I spent the afternoon that the war in Iraq started in a mosque in Paris. When the news of the invasion broke, my group, taking tea in the café within the compound, fled. We had already tried to shed our American accents—tensions had been running high for the previous months, as a Metro bioterror scare and Colin Powell’s menacing presentation before the UN unfolded, and US plans for war in Iraq took on a dreadful, material heft.
As an exchange student in one of the nations that most strenuously opposed the war, I was often called upon to explain America’s determination to take out Saddam Hussein. I never did a very good job, in part because my questioners were frequently unbending, and in part because I didn’t think America was serious. The whole gambit stank to high heaven. I literally didn’t know anyone who supported the war, and so, with a “c'est rien," I assumed that sanity would prevail—even at the last minute.
I was wrong. When, in the days before the offensive began, it became clear that war was imminent, I attended a number of protests around the city—as if that might somehow stop the war machine. It did not—but the public rally at the Bastille brought out tens of thousands of French peaceniks, young and old, of all colors and stations in life. It was angry, but orderly. The images I saw of other rallies across Europe presented a similar diversity and unity of opposition to the war. How sad, I thought, chanting “Non à la Busherie!” that unengaged Americans simply didn’t get the romance of revolution. We would never assemble that kind of crowd for anything other than a sporting event.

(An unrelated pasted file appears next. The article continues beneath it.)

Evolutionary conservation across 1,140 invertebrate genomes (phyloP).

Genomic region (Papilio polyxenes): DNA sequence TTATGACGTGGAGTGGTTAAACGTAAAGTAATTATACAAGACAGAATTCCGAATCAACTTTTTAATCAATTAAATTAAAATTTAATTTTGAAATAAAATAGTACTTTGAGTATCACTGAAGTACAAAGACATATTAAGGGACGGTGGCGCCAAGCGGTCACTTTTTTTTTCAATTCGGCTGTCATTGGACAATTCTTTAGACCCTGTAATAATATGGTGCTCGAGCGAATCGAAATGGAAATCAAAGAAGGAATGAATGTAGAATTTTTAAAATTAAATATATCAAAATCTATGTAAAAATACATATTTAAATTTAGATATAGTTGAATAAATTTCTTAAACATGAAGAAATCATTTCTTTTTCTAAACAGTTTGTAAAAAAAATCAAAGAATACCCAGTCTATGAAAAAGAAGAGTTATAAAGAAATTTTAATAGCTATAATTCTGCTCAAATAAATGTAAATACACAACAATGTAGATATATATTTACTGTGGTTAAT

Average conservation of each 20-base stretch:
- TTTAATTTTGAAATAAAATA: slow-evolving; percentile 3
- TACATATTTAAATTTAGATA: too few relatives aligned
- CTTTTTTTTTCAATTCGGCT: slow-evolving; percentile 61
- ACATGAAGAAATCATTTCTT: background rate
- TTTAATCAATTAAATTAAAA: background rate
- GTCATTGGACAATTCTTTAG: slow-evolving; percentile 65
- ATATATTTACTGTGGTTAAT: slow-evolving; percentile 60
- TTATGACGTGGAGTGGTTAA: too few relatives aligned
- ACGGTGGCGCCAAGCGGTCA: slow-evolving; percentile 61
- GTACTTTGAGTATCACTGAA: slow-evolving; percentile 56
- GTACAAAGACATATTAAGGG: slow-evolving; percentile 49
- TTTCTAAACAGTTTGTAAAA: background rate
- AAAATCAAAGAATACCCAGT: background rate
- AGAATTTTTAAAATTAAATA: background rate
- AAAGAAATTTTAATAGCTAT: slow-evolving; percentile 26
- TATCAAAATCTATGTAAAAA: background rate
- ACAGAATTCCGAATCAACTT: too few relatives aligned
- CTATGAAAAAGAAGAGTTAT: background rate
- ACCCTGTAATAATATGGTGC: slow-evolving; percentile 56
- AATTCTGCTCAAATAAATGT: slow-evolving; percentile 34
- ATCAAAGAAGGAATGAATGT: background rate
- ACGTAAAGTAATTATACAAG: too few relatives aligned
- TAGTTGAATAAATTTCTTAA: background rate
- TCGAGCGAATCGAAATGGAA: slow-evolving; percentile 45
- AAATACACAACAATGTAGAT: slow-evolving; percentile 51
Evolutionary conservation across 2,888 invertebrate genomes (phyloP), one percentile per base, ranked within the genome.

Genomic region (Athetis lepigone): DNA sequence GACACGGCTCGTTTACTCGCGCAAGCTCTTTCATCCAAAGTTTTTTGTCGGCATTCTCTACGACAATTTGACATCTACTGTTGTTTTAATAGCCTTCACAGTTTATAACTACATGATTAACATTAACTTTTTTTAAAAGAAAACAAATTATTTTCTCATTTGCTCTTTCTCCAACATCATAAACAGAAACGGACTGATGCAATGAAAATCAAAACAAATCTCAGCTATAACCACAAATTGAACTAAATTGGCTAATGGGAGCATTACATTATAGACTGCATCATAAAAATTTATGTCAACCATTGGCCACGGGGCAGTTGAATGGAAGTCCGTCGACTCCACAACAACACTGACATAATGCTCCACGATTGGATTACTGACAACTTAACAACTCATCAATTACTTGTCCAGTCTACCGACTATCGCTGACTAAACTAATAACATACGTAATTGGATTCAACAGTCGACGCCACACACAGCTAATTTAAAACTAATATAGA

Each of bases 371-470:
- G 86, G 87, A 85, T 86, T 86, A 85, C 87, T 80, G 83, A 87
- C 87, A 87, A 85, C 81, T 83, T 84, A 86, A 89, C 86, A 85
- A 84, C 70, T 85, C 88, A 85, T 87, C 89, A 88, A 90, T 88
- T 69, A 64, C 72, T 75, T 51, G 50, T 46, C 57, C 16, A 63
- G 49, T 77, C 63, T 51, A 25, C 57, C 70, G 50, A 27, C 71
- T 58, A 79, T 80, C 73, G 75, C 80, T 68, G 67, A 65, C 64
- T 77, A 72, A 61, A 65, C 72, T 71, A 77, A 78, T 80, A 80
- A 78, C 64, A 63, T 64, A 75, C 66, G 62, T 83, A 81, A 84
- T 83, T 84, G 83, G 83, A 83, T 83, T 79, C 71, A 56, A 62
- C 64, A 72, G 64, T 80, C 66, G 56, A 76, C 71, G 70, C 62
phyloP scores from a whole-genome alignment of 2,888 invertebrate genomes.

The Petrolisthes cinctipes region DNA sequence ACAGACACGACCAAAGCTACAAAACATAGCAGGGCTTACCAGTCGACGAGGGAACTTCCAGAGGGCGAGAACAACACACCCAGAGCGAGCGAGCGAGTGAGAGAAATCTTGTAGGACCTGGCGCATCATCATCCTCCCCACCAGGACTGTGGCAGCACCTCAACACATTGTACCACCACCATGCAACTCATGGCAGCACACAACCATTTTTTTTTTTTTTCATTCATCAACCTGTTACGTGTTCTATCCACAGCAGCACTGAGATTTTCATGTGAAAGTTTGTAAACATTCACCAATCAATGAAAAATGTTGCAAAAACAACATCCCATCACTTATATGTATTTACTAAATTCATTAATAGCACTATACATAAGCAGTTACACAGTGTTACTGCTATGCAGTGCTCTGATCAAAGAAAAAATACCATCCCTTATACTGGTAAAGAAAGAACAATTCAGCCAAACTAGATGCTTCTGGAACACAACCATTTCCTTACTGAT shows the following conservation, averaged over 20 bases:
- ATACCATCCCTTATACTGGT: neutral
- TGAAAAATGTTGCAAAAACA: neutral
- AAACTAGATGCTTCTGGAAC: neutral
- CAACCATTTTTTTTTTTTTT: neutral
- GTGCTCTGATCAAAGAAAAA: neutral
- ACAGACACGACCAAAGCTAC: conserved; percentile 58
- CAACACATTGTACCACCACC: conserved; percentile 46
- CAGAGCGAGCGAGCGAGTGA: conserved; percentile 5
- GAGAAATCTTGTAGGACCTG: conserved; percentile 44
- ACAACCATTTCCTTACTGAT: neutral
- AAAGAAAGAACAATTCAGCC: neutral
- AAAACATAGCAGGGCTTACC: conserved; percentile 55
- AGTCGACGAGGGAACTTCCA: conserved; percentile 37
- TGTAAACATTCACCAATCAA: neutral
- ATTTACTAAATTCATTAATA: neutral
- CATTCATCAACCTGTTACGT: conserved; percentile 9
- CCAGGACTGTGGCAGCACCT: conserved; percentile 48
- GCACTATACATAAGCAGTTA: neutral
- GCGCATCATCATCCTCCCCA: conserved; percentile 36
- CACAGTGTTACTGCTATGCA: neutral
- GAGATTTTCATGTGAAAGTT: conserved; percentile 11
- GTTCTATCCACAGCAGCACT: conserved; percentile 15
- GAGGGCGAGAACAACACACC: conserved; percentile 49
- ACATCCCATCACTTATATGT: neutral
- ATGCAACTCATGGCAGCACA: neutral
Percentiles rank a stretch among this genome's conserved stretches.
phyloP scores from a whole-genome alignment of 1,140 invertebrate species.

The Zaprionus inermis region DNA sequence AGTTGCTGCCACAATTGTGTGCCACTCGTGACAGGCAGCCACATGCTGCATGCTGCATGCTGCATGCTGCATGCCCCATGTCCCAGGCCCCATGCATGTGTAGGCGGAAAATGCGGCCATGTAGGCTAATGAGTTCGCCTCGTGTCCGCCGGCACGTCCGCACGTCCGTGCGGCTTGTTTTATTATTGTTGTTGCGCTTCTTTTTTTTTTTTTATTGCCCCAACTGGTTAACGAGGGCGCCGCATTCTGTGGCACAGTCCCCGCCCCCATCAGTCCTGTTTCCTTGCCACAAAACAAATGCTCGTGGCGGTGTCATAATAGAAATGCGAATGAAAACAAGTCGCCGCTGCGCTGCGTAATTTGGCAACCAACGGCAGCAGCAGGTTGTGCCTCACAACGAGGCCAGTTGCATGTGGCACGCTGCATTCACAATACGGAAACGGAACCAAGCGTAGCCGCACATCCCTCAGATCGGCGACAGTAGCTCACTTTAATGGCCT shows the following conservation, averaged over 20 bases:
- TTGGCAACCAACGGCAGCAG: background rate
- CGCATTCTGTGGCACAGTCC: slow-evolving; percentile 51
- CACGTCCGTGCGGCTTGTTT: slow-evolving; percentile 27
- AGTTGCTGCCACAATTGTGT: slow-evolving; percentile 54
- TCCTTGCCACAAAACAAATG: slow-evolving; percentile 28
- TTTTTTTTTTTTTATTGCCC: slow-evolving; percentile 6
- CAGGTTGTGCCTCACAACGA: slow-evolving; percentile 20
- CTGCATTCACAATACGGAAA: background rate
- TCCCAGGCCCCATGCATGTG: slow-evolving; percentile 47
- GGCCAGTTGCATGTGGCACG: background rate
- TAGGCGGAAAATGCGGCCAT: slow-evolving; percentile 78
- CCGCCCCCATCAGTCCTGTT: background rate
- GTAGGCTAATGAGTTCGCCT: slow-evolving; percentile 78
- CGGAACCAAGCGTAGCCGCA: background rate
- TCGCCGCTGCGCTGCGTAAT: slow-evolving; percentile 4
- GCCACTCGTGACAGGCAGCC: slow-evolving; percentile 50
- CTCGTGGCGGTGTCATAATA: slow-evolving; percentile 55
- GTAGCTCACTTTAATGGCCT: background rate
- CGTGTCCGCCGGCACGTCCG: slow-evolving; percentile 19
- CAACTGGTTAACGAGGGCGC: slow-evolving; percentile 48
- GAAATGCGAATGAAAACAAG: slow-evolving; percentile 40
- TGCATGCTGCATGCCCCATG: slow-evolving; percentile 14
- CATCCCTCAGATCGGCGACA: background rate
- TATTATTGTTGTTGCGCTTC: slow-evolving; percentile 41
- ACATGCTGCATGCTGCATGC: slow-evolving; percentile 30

I was wrong there, too. The remarkable thing about this campaign season was seeing millions of supposedly apolitical Americans venture out of their homes and ideologies, into the civic space reserved by our founders for open dissent. In crowds that packed basements and arenas and flooded streets around the country, we chose a new path—and we changed our minds about a lot of old American myths in the process. And while the nation is currently in an enormous mess, mainly of our own creation, we are eager to unmask our own eyes, and we have a new president who is committed to transparency and the free circulation of ideas. I admire his predilection for town hall meetings where he takes questions from unscreened audiences. If we’d had a similar leader this time in 2002, not only would the 4,258 lives lost in Iraq remain whole, I might have been able to sit, that day, and drink my tea in peace.
Covers the White House and Washington for The Root. Follow her on Twitter.